Getting a job
Some interviewers prepare questions in advance, and if you have very precise aims, or are dealing with someone used to being interviewed, that can be essential. However, if you're exploring little-known areas of the past, as I was, you may miss things if you keep to a prepared line of questioning. The main thing is simply to listen to what people say, let them say it in their own words, and ask for explanations when they're needed.
'Now my lad, does tha want hiring? I'll gi you a good home ...'
Mr Baines (born 1908, in Howden) described how the lads found jobs at 'hirings' - large gatherings of farm workers and farmers at local markets.
The farmer used to be walking down t' road, you know, with stick, looking round like this 'ere. They'd sort a big lad out, or a suitable lad, you know, and they'd say, "Now my lad, does tha want hiring?".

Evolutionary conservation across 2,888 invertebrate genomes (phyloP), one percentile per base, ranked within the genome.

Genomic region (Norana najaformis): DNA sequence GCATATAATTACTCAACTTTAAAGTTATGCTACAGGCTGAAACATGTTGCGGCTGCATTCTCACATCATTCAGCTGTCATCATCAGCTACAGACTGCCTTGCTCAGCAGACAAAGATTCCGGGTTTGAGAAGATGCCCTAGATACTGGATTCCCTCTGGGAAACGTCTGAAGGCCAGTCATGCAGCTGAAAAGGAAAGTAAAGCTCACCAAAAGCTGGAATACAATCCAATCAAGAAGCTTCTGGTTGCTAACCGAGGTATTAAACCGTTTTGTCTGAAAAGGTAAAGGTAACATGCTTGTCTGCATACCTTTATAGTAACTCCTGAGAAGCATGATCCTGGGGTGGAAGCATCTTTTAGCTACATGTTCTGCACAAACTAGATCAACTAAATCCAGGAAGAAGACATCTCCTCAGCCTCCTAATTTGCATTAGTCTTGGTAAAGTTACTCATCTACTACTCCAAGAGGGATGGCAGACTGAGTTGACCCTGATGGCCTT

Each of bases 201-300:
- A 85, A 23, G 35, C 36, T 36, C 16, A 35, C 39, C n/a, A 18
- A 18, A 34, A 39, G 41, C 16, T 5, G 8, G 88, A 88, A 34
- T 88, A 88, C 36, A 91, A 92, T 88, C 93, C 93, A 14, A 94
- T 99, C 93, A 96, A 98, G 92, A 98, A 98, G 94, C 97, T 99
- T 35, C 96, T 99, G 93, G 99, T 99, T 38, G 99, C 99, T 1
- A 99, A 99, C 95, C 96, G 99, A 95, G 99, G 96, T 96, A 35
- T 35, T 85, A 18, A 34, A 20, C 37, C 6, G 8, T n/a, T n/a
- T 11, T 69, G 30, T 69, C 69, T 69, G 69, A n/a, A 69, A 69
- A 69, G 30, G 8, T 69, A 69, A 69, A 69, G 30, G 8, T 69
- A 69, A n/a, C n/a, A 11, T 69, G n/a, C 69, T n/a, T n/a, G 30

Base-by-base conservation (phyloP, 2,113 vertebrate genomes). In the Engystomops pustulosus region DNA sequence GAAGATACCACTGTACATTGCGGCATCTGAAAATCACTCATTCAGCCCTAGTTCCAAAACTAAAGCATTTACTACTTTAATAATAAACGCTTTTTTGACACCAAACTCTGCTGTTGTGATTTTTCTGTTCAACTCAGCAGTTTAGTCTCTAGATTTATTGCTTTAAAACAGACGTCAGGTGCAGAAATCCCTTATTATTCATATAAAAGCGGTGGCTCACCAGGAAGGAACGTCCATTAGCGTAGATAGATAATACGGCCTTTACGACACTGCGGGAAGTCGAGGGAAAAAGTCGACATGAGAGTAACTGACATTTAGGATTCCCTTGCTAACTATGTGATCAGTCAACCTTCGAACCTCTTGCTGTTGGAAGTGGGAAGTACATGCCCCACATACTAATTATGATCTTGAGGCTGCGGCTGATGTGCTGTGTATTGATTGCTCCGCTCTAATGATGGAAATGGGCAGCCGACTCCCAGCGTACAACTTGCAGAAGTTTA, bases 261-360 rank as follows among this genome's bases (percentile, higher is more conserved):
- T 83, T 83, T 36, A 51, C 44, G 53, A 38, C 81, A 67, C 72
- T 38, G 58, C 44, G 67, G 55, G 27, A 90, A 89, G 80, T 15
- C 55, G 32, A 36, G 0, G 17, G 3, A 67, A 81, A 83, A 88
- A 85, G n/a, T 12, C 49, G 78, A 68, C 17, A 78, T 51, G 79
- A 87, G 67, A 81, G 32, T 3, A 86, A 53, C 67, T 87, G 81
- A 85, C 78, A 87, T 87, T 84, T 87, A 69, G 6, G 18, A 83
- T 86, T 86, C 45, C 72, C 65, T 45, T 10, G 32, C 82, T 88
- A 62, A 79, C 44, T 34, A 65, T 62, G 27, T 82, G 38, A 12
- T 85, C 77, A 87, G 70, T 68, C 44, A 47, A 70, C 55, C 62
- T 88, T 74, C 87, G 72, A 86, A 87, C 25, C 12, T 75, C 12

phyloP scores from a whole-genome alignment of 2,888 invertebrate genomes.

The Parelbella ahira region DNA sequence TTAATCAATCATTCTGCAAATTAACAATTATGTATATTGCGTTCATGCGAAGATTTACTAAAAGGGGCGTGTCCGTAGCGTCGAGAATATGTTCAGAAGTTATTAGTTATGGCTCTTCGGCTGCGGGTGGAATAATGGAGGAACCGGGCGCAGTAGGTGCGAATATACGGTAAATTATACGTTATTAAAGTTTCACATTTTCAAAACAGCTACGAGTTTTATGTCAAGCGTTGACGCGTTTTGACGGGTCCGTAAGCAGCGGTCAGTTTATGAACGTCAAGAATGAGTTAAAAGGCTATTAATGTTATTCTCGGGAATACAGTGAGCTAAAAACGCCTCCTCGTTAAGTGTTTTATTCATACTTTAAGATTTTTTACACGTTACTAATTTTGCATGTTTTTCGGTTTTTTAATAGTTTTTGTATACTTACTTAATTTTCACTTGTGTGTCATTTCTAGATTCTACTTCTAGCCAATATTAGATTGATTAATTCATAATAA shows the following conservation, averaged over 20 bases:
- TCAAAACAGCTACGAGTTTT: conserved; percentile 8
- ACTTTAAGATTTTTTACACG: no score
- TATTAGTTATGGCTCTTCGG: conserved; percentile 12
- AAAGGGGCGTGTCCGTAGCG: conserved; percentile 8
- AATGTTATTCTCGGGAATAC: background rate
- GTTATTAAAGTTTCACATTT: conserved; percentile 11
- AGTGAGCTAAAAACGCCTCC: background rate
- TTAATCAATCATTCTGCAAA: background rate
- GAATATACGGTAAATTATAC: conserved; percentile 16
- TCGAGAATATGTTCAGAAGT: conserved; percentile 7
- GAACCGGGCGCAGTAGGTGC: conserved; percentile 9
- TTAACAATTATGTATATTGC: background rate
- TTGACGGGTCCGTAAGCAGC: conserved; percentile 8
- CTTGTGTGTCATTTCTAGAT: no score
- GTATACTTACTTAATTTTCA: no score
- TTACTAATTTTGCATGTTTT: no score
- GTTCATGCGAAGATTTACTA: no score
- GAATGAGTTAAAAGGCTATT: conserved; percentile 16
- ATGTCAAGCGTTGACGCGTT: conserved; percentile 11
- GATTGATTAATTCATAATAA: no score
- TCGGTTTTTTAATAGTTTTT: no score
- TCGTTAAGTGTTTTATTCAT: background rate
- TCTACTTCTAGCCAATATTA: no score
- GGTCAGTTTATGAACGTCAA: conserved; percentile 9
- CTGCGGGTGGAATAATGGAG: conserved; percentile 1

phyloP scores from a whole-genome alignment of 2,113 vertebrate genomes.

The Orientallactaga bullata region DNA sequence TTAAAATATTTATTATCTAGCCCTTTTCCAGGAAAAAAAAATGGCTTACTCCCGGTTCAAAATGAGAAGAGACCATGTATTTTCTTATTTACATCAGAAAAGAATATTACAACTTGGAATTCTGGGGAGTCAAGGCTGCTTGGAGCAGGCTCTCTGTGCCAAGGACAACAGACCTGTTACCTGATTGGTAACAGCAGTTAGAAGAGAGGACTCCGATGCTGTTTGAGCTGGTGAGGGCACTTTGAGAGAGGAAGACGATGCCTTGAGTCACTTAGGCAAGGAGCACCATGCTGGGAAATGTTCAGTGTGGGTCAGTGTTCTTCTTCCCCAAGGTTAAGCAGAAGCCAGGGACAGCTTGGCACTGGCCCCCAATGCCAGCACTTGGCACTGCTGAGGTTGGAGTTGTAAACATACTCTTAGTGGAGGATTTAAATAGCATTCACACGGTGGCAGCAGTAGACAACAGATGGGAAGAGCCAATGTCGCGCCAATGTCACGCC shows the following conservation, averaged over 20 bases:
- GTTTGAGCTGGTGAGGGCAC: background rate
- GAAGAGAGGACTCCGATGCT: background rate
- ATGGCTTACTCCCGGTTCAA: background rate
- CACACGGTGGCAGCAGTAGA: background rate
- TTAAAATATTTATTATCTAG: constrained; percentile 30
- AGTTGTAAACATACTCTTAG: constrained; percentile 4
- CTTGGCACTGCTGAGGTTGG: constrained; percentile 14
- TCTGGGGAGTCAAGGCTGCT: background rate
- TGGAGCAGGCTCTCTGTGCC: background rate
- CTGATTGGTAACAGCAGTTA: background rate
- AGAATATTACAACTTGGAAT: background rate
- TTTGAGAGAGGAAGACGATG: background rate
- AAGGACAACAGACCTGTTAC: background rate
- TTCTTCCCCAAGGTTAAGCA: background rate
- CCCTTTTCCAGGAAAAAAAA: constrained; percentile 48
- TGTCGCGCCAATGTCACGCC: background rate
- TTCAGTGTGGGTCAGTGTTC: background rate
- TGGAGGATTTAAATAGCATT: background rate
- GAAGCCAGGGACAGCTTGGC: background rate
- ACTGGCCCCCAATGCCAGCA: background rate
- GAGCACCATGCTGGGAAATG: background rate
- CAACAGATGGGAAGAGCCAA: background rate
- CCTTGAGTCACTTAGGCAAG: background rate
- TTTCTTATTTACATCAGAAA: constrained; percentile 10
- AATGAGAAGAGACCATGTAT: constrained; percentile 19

You used to say "Yes", and they used to ask you how much you wanted for t' year. You used to tell them and they'd barter with you, you know: "I'll gi you so-and-so", and "I'll gi you a good home", and this and t' other. And "can you do this, and can you do t' other?"
One chap used to go across and he used to say, "Can you swing plough, my lad?" If you were about, you know, 17 or 18 years old, or 19. And you'd say, "No I've never done any swing ploughing". He'd say, "Can you wheel a big barrowful of manure?" You used to say, "Aye". "Well thou can learn to swing plough then!" And he'd probably hire you, you see, then and give you a fastening penny, probably half a crown or five bob, and you used to think you'd gotten the world, like.